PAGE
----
So what’s it like?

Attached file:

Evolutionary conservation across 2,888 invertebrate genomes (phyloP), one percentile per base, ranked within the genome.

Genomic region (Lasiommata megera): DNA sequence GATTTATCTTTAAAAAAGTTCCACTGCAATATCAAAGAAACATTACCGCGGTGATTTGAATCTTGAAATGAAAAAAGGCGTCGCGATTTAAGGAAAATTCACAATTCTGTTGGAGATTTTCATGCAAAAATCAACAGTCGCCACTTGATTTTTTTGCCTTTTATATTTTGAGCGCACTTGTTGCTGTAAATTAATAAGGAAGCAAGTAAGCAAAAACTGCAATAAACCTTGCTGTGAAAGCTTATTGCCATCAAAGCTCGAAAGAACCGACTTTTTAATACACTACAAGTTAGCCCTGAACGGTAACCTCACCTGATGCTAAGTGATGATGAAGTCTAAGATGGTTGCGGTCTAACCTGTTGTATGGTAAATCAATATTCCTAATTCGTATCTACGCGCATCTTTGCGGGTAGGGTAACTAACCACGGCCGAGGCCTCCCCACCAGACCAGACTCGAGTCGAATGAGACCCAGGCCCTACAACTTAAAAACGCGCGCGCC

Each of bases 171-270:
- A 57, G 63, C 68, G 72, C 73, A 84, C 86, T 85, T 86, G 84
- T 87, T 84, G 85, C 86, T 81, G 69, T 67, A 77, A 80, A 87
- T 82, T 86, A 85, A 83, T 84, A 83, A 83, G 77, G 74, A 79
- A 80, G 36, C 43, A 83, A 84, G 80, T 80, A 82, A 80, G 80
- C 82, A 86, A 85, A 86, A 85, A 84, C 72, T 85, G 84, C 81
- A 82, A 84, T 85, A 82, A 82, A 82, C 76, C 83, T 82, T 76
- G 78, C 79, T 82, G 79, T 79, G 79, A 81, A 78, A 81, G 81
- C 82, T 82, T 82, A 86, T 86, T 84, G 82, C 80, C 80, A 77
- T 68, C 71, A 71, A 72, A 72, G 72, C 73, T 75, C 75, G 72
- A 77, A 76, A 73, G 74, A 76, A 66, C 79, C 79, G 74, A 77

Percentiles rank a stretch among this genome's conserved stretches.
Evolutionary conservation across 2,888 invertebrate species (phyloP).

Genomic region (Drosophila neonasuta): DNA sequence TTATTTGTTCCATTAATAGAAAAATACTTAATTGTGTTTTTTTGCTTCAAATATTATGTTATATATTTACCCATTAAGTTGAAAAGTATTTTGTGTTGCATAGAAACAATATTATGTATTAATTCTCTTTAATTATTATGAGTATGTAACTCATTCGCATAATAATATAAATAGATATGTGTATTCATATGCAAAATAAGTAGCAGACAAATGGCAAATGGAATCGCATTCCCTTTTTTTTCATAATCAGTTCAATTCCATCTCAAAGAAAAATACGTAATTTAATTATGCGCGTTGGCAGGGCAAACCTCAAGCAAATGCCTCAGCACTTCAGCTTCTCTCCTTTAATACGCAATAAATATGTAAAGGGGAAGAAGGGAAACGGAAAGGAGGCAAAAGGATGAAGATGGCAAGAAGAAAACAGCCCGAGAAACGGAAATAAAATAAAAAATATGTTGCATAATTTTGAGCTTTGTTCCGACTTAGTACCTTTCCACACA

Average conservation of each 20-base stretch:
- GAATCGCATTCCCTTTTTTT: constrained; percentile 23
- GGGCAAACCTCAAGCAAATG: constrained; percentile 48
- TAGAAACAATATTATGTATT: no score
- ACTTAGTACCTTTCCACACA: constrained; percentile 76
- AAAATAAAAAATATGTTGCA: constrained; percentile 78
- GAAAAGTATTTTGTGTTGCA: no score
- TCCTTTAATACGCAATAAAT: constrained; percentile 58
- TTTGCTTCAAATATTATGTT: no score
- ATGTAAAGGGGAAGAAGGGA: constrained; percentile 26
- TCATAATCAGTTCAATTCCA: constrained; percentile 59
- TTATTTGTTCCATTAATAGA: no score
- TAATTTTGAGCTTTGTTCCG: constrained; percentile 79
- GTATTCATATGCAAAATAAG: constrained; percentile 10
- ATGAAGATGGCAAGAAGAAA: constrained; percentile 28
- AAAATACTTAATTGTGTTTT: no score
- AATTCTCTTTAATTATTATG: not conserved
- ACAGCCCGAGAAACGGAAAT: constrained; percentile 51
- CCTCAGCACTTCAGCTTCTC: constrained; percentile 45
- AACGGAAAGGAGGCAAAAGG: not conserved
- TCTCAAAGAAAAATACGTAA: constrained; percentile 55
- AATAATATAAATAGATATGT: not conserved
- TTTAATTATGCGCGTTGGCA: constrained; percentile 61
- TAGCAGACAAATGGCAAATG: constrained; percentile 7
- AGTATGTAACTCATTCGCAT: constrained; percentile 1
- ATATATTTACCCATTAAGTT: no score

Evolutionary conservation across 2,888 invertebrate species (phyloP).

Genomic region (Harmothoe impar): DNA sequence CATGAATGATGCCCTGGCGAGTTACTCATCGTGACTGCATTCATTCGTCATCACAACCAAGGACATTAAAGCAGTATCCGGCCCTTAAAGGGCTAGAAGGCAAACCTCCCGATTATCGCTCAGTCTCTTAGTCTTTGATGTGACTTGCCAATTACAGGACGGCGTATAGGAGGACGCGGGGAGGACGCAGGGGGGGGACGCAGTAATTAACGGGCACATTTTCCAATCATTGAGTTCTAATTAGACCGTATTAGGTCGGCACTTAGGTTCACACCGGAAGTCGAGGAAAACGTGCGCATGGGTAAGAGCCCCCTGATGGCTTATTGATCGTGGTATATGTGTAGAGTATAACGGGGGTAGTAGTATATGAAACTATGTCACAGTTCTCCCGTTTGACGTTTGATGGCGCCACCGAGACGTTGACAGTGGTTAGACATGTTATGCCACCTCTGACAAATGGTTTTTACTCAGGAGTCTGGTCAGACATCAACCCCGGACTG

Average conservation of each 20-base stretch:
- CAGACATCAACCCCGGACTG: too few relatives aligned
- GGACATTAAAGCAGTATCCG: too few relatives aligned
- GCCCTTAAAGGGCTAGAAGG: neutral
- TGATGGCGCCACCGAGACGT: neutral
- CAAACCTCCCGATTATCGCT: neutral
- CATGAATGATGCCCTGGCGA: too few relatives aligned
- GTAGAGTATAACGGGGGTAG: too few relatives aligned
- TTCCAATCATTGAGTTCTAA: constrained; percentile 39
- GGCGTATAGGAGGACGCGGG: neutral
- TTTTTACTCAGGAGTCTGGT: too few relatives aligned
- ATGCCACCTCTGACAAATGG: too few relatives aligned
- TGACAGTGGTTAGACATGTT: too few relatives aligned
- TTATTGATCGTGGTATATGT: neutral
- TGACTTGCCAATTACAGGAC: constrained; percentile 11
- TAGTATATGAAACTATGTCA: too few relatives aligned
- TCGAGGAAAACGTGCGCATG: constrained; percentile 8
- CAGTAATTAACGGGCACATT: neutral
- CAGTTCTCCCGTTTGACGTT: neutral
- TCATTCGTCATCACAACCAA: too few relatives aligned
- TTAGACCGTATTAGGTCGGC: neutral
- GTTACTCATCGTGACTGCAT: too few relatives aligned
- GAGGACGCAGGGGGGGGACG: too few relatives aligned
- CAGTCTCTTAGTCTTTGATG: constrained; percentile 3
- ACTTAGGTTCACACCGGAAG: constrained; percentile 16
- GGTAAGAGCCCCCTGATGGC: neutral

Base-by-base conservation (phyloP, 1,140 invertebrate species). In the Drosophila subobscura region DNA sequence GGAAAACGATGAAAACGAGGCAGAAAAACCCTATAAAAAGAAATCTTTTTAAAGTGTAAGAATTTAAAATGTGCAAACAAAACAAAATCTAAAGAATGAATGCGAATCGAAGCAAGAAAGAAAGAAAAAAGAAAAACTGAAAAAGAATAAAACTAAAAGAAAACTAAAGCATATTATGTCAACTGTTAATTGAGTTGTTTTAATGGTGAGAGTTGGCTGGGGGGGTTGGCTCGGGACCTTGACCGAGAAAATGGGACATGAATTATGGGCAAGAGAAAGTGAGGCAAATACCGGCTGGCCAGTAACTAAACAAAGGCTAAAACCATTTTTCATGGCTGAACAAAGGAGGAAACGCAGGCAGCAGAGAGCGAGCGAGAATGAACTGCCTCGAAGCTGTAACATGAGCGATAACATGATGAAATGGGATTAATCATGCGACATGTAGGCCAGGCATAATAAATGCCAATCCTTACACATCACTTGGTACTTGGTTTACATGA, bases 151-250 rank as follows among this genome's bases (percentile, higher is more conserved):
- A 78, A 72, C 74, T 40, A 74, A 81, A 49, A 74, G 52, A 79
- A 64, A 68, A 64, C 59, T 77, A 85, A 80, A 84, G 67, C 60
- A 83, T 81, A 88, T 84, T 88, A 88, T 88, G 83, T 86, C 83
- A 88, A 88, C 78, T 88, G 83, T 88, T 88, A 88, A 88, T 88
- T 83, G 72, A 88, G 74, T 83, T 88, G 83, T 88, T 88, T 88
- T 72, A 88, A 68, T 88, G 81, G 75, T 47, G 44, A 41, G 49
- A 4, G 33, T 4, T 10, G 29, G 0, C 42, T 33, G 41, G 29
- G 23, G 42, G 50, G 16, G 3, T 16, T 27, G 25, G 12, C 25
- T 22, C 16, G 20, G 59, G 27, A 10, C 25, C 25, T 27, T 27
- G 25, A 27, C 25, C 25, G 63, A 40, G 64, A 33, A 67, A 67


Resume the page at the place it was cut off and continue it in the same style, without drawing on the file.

This weekend, YSU was a veritable circus of moving carts, students and parents laden down with cartons and crates, bedding and books, as the campus’s resident students moved in for the academic year. Some of the upperclassmen went about the chore with a plan. Past experience and prior planning, they’ve learned, can make a short job of being transplanted into one of YSU’s residence halls.But what about the freshmen, those who have not experienced the hassles of Move-in day before? will interview first-year dorm residents on their experiences and impressions of the dorm. First up is Kilcawley House. Later in the week, freshmen in Cafaro and Lyden Houses will get to sound off.KELLY GEISER, freshman, psychology, AND COURTNEY SWACKHAMER, freshman, psychologyThese two roommates live in Kilcawley House. Geiser’s hometown is relatively close – about 1 hours away – but Swackhamer had a bit of a drive to arrive at YSU. She made the trip in four hours. Their room is set up similarly to many rooms in Kilcawley – bunked beds, and a refrigerator doubling as a TV stand. Geiser looked around at her new abode and decided that maybe she’d been a little overszealous in packing provisions for the year. “I brought way too much food,” she said. Swackhamer decided that if there was one thing she missed, it was her bathrobe.Geiser agreed. “It’s kind of hard to shower and change in the bathroom because the floors get very wet,” she said.TASHA FULLIE, freshman, special education, AND JAMI GREEN, freshman, pre-business managementThese girls live in the center of the hall. At night, they say, it can get a little loud with girls running up and down the hall, but they don’t mind. Fullie, though, wasn’t quite as satisfied with the dimensions of the room.“This room is too stinking small,” she said. “I don’t have enough room for my posters.”Green, however, has a smaller bedroom at home and didn’t mind so much. The two girls were friends before they came to YSU. They like living in the dorms, and they see it as a good opportunity to make new friends and meet new people. Among their list of “things they wish they could have or would have brought” rank a telephone splitter cord (the current arrangement has the phone resting on the bottom bunk), a washing machine with matching dryer, and oh yes, the one thing everyone seems to have forgot – bathrobes.WES McLAUGHLIN, freshman, computer scienceMcLaughlin moved his velvet blankets and animal-print reclining cushion in to the dorm on Friday before school started, along with his guitar and other belongings.“If you get stuff in with some sense of organization, it’s not too bad,” he said of the somewhat cramped conditions. “But it’s still kind of like a prison cell.”

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